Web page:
I Want to be your Personal Injury Lawyer because…

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By on December 13, 2016 12:12 am Leave your thoughts

Questions and Answers for the Person Injured by the Fault of Another.

  1. These are good cases. They have a beginning, a process, and often a predictable end.
  2. The potential client really needs me. He/she/they are often afraid, confused, and uncertain where to turn.
  3. The client does not need to pay a large retainer. The fee is “contingent” on the lawyer’s getting results.
  4. The size of the fee is directly proportional to the size of the recovery.
  5. The fee percentage can vary, dependent on the size of the risk.
  6. The injury can be physical, emotional, financial, or, often, a combination.
  7. An innovative lawyer looks to maximize the net recovery by the client. For example:
  8. A $100,000.00 recovery can take two years, with the lawyer taking fees o$33,000 to $40,000, costs of $25,000, and medical insurance company subrogation claims of $20,000, netting just $15,000 to the client. Or;
  9. Or, an $80,000 recovery can take just six months, with a 20% fee, $1000 in expenses, and subrogation costs of $14,000, netting the client $50,000. Here the client gets more, and the lawyer  gets less, but both are satisfied because they get it sooner.
  10. An experienced lawyer, in a clear fault case;
    1. Will focus on educating the insurance adjuster;
    2. Will document the medical expenses and lost wages as they come in, providing the insurance adjuster facts she/he need to adjust the “reserve”.
    3. The “reserve” is the fund of money set aside by the actuary to settle the claim.
    4. It makes no sense to hold this information for the end, shocking the poor adjuster, and making it difficult to explain to supervisors why the adjuster miscalculated how much money to set aside.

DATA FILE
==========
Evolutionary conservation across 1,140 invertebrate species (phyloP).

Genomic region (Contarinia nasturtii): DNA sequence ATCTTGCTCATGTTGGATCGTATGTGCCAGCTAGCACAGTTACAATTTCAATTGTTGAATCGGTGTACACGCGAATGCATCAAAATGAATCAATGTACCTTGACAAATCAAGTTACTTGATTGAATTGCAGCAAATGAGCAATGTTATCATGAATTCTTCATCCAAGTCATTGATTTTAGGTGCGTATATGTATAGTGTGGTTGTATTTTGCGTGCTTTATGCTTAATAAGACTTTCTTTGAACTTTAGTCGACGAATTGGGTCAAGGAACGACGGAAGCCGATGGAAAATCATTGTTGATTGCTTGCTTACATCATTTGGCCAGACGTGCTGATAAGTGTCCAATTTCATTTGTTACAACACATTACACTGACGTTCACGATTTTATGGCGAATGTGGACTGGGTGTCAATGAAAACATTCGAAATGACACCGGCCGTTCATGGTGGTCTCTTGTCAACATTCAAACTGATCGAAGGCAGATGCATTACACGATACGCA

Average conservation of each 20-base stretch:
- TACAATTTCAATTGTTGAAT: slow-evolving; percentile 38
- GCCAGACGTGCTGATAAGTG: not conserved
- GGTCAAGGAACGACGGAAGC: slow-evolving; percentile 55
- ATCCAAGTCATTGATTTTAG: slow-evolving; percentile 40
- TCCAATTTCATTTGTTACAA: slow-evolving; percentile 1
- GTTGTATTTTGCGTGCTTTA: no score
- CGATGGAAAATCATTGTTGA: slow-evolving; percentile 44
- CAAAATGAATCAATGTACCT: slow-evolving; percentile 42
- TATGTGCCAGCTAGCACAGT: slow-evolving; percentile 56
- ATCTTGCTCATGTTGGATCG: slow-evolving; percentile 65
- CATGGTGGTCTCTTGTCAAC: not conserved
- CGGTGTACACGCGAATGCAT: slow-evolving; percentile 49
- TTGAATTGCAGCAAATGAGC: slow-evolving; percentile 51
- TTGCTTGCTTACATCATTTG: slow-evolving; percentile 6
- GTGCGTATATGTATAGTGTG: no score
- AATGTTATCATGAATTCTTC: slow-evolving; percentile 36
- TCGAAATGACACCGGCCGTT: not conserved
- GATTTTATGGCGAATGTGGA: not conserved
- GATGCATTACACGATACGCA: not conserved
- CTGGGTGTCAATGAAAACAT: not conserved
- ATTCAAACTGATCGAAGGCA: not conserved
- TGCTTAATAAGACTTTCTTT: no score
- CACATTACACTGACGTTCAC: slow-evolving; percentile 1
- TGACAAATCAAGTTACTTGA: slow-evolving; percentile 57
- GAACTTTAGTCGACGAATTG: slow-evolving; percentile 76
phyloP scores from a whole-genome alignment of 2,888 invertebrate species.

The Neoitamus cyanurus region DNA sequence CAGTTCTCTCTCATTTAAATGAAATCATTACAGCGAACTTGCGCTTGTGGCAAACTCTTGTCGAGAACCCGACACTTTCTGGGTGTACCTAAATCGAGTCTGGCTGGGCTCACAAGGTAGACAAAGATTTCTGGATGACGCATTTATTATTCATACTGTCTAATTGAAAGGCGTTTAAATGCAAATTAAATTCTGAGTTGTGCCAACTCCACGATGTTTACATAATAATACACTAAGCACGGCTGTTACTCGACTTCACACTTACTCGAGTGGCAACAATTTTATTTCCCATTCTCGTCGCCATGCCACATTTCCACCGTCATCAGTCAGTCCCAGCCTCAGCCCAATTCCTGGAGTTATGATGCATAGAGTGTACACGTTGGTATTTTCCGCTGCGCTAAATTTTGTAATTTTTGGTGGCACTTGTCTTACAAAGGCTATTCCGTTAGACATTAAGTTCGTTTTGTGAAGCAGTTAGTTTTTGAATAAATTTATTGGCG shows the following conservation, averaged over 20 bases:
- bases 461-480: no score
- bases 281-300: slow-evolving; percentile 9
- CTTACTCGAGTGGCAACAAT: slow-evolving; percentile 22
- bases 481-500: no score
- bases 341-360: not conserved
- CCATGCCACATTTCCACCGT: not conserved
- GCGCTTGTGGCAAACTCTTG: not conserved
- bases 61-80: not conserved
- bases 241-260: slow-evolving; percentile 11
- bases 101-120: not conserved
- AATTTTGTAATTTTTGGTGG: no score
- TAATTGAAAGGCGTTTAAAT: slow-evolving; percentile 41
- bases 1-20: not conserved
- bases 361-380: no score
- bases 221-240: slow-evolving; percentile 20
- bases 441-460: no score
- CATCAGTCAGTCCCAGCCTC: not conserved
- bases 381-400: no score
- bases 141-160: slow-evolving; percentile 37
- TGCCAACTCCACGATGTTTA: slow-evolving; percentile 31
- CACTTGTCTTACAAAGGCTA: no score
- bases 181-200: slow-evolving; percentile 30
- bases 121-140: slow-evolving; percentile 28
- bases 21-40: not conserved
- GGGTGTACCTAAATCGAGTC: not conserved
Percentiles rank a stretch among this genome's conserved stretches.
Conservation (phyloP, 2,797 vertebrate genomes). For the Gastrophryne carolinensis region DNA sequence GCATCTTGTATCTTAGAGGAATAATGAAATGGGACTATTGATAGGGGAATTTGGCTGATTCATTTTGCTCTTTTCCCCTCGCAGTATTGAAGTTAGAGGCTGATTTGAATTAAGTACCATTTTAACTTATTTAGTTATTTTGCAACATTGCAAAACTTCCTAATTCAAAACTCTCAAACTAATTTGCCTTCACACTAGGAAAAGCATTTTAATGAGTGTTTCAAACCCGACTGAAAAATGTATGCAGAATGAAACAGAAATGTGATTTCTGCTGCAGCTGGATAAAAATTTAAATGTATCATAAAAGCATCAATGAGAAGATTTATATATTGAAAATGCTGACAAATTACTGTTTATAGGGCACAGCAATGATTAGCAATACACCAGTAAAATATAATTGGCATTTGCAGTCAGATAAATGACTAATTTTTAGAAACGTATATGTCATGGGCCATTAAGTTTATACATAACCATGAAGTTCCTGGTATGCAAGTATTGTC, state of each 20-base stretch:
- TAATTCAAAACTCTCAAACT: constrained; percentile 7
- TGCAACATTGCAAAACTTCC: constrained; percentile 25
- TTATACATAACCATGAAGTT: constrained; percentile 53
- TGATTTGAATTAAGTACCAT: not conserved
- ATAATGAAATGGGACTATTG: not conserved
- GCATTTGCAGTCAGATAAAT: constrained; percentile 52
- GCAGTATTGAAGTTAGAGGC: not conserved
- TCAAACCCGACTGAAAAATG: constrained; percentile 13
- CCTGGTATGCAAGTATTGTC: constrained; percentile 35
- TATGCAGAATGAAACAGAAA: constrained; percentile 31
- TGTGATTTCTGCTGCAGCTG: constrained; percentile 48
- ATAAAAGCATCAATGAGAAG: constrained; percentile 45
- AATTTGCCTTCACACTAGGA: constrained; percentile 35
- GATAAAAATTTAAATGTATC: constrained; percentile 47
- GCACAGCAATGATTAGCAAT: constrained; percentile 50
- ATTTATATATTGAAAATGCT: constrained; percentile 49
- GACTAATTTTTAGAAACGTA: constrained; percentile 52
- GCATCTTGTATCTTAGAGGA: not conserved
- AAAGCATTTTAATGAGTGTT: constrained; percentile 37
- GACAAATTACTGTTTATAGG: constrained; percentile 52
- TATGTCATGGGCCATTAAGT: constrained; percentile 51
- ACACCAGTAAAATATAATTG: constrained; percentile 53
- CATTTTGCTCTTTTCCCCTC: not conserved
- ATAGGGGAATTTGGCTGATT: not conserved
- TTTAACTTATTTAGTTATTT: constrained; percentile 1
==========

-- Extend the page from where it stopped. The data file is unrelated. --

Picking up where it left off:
5. This critical detail is overlooked by many, many lawyers.
    6. A good lawyer will prepare a letter for the client’s friends, relatives, colleagues, and associates, asking for letters that describe the client, before and after the collision.
    7. These “lay witness letters” are often filled with love or insight. They describe energetic, productive, people, who have to struggle with pain and impairment after a serious injury.
    8. When done properly, the presentment of an array of lay witness letters allows the claimant to avoid looking like a whiner.
    9. Friends and family can describe courageous efforts by your client to ignore pain and physical limitations, or to cope with mood and cognitive disorders.
    10. Clients don’t like to bother friends or family, or to draw attention at work, but a determined lawyer with a pesky paralegal can collect 20 lay witness letters where a “fill in the forms” lawyer may get only five or skip it entirely.

9. These things make a difference.

Do your homework to find the person who can make that difference.

Visit my firm at www.hunterlawfirm.net

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This post was written by Burton Hunter

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